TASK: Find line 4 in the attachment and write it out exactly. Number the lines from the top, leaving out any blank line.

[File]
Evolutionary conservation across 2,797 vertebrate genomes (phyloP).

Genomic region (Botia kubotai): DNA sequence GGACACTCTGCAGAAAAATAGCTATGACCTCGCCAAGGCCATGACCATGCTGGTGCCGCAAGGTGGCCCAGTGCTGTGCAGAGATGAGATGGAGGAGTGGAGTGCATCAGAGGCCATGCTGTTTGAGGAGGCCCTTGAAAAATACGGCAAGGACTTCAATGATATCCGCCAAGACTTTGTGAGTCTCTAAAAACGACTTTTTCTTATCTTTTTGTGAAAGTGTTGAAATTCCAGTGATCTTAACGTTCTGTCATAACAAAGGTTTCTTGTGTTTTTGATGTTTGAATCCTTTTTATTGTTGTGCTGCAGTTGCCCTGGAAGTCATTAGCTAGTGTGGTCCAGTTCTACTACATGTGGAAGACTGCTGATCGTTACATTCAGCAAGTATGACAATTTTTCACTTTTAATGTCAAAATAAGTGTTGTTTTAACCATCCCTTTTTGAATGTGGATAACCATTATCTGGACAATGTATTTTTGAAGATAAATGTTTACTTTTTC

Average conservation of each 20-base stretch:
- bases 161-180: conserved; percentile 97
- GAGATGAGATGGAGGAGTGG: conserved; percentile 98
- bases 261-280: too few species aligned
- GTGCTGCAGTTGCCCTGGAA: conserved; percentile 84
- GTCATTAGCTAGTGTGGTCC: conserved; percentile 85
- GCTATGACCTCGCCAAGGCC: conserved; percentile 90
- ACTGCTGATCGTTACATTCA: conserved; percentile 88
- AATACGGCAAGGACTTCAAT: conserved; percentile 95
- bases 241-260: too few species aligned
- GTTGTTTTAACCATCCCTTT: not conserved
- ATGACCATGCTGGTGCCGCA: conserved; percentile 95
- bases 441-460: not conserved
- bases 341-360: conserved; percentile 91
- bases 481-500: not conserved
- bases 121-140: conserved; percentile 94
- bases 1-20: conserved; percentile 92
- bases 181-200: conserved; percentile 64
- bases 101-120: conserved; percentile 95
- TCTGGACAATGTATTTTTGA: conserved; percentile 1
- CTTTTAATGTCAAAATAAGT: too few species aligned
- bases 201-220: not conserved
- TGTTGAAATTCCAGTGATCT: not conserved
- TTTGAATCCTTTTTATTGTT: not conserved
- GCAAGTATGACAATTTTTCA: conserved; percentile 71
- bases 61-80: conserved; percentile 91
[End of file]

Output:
- bases 161-180: conserved; percentile 97